[Python-Dev] PEP 383: Non-decodable Bytes in System Character Interfaces
v+python at g.nevcal.com
Wed Apr 29 23:09:26 CEST 2009
On approximately 4/29/2009 1:28 PM, came the following characters from
the keyboard of Martin v. Löwis:
>>>>>>>> C. File on disk with the invalid surrogate code, accessed via the
>>>>>>>> str interface, no decoding happens, matches in memory the file on disk
>>>>>>>> with the byte that translates to the same surrogate, accessed via the
>>>>>>>> bytes interface. Ambiguity.
>>> What does that mean? What specific interface are you referring to to
>>> obtain file names?
>> So I guess I'd better suggest that a specific, equivalent directory name
>> be passed in either bytes or str form.
> [Leaving the issue of the empty string apparently having different
> meanings aside ...]
> Ok. Now I understand the example. So you do
> and you have a file in c:/tmp that is named "abc\uDC10".
>> So what you are saying here is that Python doesn't use the "A" forms of
>> the Windows APIs for filenames, but only the "W" forms, and uses lossy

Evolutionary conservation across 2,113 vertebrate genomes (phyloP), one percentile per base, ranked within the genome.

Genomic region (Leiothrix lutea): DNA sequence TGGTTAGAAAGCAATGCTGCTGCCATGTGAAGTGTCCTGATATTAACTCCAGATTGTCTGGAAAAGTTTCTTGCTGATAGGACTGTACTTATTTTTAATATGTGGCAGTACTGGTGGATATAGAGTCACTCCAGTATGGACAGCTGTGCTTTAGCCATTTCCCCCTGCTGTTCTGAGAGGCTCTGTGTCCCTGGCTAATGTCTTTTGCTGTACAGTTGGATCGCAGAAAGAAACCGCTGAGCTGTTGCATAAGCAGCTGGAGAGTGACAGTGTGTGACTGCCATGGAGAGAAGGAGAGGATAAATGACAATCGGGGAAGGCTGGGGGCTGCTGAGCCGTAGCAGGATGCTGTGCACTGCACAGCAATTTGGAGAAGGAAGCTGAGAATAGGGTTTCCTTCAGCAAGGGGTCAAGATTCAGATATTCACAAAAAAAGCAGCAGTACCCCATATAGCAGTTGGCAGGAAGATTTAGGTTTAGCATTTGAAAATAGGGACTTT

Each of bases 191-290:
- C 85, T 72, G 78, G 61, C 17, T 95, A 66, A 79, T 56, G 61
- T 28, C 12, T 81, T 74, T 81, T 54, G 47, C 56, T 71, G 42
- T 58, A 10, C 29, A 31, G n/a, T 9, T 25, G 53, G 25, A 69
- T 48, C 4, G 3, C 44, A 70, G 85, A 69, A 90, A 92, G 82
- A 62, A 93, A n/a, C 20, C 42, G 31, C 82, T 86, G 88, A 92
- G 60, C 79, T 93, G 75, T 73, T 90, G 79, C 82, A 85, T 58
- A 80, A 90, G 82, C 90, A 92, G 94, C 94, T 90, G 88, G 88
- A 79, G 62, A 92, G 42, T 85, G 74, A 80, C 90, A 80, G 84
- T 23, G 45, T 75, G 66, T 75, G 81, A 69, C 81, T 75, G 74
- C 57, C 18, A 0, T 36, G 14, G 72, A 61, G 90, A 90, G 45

>> decoding (from MS) to the current code page (which can never be UTF-8 on
> Actually, it does use the A form, in the second listdir example. This,
> in turn (inside Windows), uses the lossy CP_ACP encoding. You get back
> a byte string; the listdirs should give
> (not quite sure about the second - I only guess that CP_ACP will replace
> the half surrogate with a question mark).
> So where is the ambiguity here?
None. But not everyone can read all the Python source code to try to
understand it; they expect the documentation to help them avoid that.
Because the documentation is lacking in this area, it makes your
concisely stated PEP rather hard to understand.
Thanks for clarifying the Windows behavior, here. A little more
clarification in the PEP could have avoided lots of discussion. It
would seem that a PEP, proposed to modify a poorly documented (and
therefore likely poorly understood) area, should be educational about
the status quo, as well as presenting the suggested change. Or is it
the Python philosophy that the PEPs should be as incomprehensible as
possible, to generate large discussions?
Glenn -- http://nevcal.com/
A protocol is complete when there is nothing left to remove.
-- Stuart Cheshire, Apple Computer, regarding Zero Configuration Networking
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